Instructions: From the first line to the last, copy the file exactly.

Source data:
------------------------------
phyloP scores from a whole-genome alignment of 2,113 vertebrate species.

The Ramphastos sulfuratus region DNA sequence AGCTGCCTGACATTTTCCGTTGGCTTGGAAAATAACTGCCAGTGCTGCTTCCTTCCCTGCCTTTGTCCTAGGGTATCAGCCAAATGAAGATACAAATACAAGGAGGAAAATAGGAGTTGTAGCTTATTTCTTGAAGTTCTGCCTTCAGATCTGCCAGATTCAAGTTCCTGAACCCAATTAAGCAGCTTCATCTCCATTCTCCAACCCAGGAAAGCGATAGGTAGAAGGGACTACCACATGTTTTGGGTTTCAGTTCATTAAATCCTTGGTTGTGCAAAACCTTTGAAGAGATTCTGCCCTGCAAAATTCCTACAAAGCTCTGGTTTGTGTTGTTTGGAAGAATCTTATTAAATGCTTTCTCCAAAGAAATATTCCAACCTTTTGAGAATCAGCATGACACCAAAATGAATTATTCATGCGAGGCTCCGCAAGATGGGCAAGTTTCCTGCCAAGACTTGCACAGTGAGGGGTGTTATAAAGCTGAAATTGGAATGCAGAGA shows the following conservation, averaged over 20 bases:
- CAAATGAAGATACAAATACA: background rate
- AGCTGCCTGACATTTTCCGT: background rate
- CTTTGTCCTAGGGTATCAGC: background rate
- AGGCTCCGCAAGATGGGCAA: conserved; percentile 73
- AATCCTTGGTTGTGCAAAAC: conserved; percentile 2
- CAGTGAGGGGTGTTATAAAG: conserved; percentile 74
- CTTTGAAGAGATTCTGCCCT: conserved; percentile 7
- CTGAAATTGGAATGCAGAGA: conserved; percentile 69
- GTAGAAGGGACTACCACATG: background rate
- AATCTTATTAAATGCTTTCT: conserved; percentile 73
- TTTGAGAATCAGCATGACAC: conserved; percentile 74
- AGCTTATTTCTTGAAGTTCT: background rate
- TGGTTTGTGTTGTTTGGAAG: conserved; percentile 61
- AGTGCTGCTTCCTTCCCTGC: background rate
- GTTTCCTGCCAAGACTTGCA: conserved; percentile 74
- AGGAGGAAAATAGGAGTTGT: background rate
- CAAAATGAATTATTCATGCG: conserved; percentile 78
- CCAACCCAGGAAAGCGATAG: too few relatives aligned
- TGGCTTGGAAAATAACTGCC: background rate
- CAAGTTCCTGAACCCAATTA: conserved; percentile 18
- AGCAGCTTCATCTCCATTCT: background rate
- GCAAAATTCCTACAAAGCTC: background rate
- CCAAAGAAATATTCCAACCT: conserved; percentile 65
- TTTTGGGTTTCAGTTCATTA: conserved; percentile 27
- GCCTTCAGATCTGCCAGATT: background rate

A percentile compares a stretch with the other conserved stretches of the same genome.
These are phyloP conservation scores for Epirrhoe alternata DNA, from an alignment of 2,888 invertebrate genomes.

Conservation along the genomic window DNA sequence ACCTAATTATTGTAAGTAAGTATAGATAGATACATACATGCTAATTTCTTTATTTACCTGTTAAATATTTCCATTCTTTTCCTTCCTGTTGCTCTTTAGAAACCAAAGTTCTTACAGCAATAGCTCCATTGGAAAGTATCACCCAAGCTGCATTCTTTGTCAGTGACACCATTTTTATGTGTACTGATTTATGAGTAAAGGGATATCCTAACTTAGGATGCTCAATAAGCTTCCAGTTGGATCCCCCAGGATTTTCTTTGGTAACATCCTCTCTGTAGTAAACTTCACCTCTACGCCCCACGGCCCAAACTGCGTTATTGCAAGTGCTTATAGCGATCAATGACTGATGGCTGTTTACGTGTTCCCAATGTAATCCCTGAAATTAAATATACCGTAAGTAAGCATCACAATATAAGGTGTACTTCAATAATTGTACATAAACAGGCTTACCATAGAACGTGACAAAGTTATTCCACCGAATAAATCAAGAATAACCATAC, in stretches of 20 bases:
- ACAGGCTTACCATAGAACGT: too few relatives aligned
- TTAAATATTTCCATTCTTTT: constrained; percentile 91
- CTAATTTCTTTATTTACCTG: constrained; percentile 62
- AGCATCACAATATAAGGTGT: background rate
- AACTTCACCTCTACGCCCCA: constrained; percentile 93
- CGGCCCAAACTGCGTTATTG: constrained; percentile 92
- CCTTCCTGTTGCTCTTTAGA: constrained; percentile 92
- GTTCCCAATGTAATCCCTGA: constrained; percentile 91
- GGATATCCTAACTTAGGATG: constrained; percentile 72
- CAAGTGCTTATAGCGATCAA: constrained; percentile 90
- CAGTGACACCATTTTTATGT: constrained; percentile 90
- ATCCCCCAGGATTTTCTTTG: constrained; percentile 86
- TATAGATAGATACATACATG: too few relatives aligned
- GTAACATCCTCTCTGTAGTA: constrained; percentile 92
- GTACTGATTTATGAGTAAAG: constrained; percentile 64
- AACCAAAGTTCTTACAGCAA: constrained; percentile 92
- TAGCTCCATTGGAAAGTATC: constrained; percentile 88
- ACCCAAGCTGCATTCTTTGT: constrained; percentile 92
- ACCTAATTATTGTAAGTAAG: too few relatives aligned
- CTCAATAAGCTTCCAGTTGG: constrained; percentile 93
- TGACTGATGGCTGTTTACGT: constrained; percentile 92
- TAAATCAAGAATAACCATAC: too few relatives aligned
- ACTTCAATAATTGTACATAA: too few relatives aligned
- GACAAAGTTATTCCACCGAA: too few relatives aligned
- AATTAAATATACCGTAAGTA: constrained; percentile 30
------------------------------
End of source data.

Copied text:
phyloP scores from a whole-genome alignment of 2,113 vertebrate species.

The Ramphastos sulfuratus region DNA sequence AGCTGCCTGACATTTTCCGTTGGCTTGGAAAATAACTGCCAGTGCTGCTTCCTTCCCTGCCTTTGTCCTAGGGTATCAGCCAAATGAAGATACAAATACAAGGAGGAAAATAGGAGTTGTAGCTTATTTCTTGAAGTTCTGCCTTCAGATCTGCCAGATTCAAGTTCCTGAACCCAATTAAGCAGCTTCATCTCCATTCTCCAACCCAGGAAAGCGATAGGTAGAAGGGACTACCACATGTTTTGGGTTTCAGTTCATTAAATCCTTGGTTGTGCAAAACCTTTGAAGAGATTCTGCCCTGCAAAATTCCTACAAAGCTCTGGTTTGTGTTGTTTGGAAGAATCTTATTAAATGCTTTCTCCAAAGAAATATTCCAACCTTTTGAGAATCAGCATGACACCAAAATGAATTATTCATGCGAGGCTCCGCAAGATGGGCAAGTTTCCTGCCAAGACTTGCACAGTGAGGGGTGTTATAAAGCTGAAATTGGAATGCAGAGA shows the following conservation, averaged over 20 bases:
- CAAATGAAGATACAAATACA: background rate
- AGCTGCCTGACATTTTCCGT: background rate
- CTTTGTCCTAGGGTATCAGC: background rate
- AGGCTCCGCAAGATGGGCAA: conserved; percentile 73
- AATCCTTGGTTGTGCAAAAC: conserved; percentile 2
- CAGTGAGGGGTGTTATAAAG: conserved; percentile 74
- CTTTGAAGAGATTCTGCCCT: conserved; percentile 7
- CTGAAATTGGAATGCAGAGA: conserved; percentile 69
- GTAGAAGGGACTACCACATG: background rate
- AATCTTATTAAATGCTTTCT: conserved; percentile 73
- TTTGAGAATCAGCATGACAC: conserved; percentile 74
- AGCTTATTTCTTGAAGTTCT: background rate
- TGGTTTGTGTTGTTTGGAAG: conserved; percentile 61
- AGTGCTGCTTCCTTCCCTGC: background rate
- GTTTCCTGCCAAGACTTGCA: conserved; percentile 74
- AGGAGGAAAATAGGAGTTGT: background rate
- CAAAATGAATTATTCATGCG: conserved; percentile 78
- CCAACCCAGGAAAGCGATAG: too few relatives aligned
- TGGCTTGGAAAATAACTGCC: background rate
- CAAGTTCCTGAACCCAATTA: conserved; percentile 18
- AGCAGCTTCATCTCCATTCT: background rate
- GCAAAATTCCTACAAAGCTC: background rate
- CCAAAGAAATATTCCAACCT: conserved; percentile 65
- TTTTGGGTTTCAGTTCATTA: conserved; percentile 27
- GCCTTCAGATCTGCCAGATT: background rate

A percentile compares a stretch with the other conserved stretches of the same genome.
These are phyloP conservation scores for Epirrhoe alternata DNA, from an alignment of 2,888 invertebrate genomes.

Conservation along the genomic window DNA sequence ACCTAATTATTGTAAGTAAGTATAGATAGATACATACATGCTAATTTCTTTATTTACCTGTTAAATATTTCCATTCTTTTCCTTCCTGTTGCTCTTTAGAAACCAAAGTTCTTACAGCAATAGCTCCATTGGAAAGTATCACCCAAGCTGCATTCTTTGTCAGTGACACCATTTTTATGTGTACTGATTTATGAGTAAAGGGATATCCTAACTTAGGATGCTCAATAAGCTTCCAGTTGGATCCCCCAGGATTTTCTTTGGTAACATCCTCTCTGTAGTAAACTTCACCTCTACGCCCCACGGCCCAAACTGCGTTATTGCAAGTGCTTATAGCGATCAATGACTGATGGCTGTTTACGTGTTCCCAATGTAATCCCTGAAATTAAATATACCGTAAGTAAGCATCACAATATAAGGTGTACTTCAATAATTGTACATAAACAGGCTTACCATAGAACGTGACAAAGTTATTCCACCGAATAAATCAAGAATAACCATAC, in stretches of 20 bases:
- ACAGGCTTACCATAGAACGT: too few relatives aligned
- TTAAATATTTCCATTCTTTT: constrained; percentile 91
- CTAATTTCTTTATTTACCTG: constrained; percentile 62
- AGCATCACAATATAAGGTGT: background rate
- AACTTCACCTCTACGCCCCA: constrained; percentile 93
- CGGCCCAAACTGCGTTATTG: constrained; percentile 92
- CCTTCCTGTTGCTCTTTAGA: constrained; percentile 92
- GTTCCCAATGTAATCCCTGA: constrained; percentile 91
- GGATATCCTAACTTAGGATG: constrained; percentile 72
- CAAGTGCTTATAGCGATCAA: constrained; percentile 90
- CAGTGACACCATTTTTATGT: constrained; percentile 90
- ATCCCCCAGGATTTTCTTTG: constrained; percentile 86
- TATAGATAGATACATACATG: too few relatives aligned
- GTAACATCCTCTCTGTAGTA: constrained; percentile 92
- GTACTGATTTATGAGTAAAG: constrained; percentile 64
- AACCAAAGTTCTTACAGCAA: constrained; percentile 92
- TAGCTCCATTGGAAAGTATC: constrained; percentile 88
- ACCCAAGCTGCATTCTTTGT: constrained; percentile 92
- ACCTAATTATTGTAAGTAAG: too few relatives aligned
- CTCAATAAGCTTCCAGTTGG: constrained; percentile 93
- TGACTGATGGCTGTTTACGT: constrained; percentile 92
- TAAATCAAGAATAACCATAC: too few relatives aligned
- ACTTCAATAATTGTACATAA: too few relatives aligned
- GACAAAGTTATTCCACCGAA: too few relatives aligned
- AATTAAATATACCGTAAGTA: constrained; percentile 30